# Why don't books show you this?

Discussion in 'General Electronics Chat' started by Eduard Munteanu, Nov 4, 2009.

1. ### Eduard Munteanu Thread Starter Active Member

Sep 1, 2007
86
0
Hi,

Take a look at the attached schematic. Most (all?) books will start by telling you to connect V1 (input) in parallel to R2 through a capacitor.

However, this is problematic, because you end up with crippled input impedance unless you bootstrap. Even bootstrapping isn't perfect, since it introduces positive feedback with its own problems. You also absolutely need an input capacitor.

Let's take a look at my schematic again. My arrangement is in fact equivalent to creating a split supply from a single supply, except for the poor ground impedance (high), located midway between R1 and R2. So in fact we treat the circuit as having 3 power rails: +Vcc/2, 0V, -Vcc/2.

1. No input coupling capacitor is needed if we know there's no DC on the line.
2. Input impedance isn't sacrificed. If Q1 was a MOSFET, we would benefit from the full gate impedance.
3. Coupling stages is easier, since we can make the ground reference stiffer and use it throughout the circuit, in an easy fashion.
4. Bootstrapping isn't required, unless very very high impedances are needed.

In fact, there's another advantage to this. The ground reference can be made as stiff as we want without reducing input impedance and without consuming large amounts of power, perhaps using an op-amp.

A lot of literature out there insists on single-supply-ish biasing, even though creating a split supply is easy. My question is: why? Am I missing something?

EDIT: Yes, I know I forgot the 0V connection, sorry . Consider R2 lower end connected to Vcc's supply ground.

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2. ### Wendy Moderator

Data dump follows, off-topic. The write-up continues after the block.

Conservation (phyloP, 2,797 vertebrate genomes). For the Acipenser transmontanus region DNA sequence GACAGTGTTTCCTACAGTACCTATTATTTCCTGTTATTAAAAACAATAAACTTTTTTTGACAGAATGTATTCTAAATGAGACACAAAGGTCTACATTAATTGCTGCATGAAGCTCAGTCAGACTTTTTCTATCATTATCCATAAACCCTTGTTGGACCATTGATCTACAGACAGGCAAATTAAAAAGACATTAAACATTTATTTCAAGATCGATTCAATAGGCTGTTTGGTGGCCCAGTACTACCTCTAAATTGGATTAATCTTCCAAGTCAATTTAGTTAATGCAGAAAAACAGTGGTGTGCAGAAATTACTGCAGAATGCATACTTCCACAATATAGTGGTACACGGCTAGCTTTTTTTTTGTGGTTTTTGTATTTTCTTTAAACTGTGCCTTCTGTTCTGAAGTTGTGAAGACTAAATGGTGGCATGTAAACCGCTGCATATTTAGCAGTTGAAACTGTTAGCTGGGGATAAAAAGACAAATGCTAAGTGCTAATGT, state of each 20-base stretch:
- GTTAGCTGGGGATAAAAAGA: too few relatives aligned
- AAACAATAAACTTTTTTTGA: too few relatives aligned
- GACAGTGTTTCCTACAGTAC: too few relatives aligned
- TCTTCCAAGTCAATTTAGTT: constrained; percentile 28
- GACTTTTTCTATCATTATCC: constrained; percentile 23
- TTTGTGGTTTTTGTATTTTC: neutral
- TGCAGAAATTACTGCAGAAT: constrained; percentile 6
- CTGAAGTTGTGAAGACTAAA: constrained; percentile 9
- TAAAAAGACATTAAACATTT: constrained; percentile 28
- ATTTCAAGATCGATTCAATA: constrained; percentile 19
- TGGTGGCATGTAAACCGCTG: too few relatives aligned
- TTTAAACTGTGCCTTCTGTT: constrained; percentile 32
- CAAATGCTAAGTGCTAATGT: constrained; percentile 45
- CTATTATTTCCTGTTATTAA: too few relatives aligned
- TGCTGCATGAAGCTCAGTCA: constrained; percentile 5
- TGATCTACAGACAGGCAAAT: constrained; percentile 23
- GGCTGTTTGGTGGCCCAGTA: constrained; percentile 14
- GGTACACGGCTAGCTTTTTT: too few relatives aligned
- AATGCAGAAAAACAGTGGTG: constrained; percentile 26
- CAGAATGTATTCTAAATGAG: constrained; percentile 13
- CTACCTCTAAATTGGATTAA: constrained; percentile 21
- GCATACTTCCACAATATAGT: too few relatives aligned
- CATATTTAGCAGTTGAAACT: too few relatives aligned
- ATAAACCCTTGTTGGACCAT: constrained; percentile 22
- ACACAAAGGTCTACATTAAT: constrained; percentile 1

Mar 24, 2008
20,782
2,581
Actually, there is a major flaw in your schematic. The bias scheme is part of the transistor circuit, and the AC is introduced from outside the schematic, requiring you to define a common point (AKA, ground) between the transistor and the source. I can think of no example where your schematic applies.

This subject has been well discussed here at AAC, and will be again, since it is basic to understanding transistor amplifiers.

3. ### Papabravo Expert

Feb 24, 2006
10,401
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Bill,

I'm shocked to learn that there is not some vast conspiracy at work.

4. ### Eduard Munteanu Thread Starter Active Member

Sep 1, 2007
86
0
Yes, my fault, I didn't specify the ground point. It's between R1 and R2. As I said, this is equivalent to putting the ground point between two equal supplies. But aside from this, it works.

And R2's lower end is connected to Vcc's zero volts wire. I apologise for the confusion, should've used a battery instead of Vcc.

As for split supply common-emitter BJT amplifiers, they need no explicit base biasing.

5. ### Eduard Munteanu Thread Starter Active Member

Sep 1, 2007
86
0
I attached another schematic which will hopefully eliminate all confusion. Please take a look at it.

In the rightmost schematic, Vcc and Vee are only rails, not sources.

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6. ### t_n_k AAC Fanatic!

Mar 6, 2009
5,448
783
Hi Eduard,

How would you apply this approach to a common emitter design (say with Av=20) - rather than the common collector case you have shown?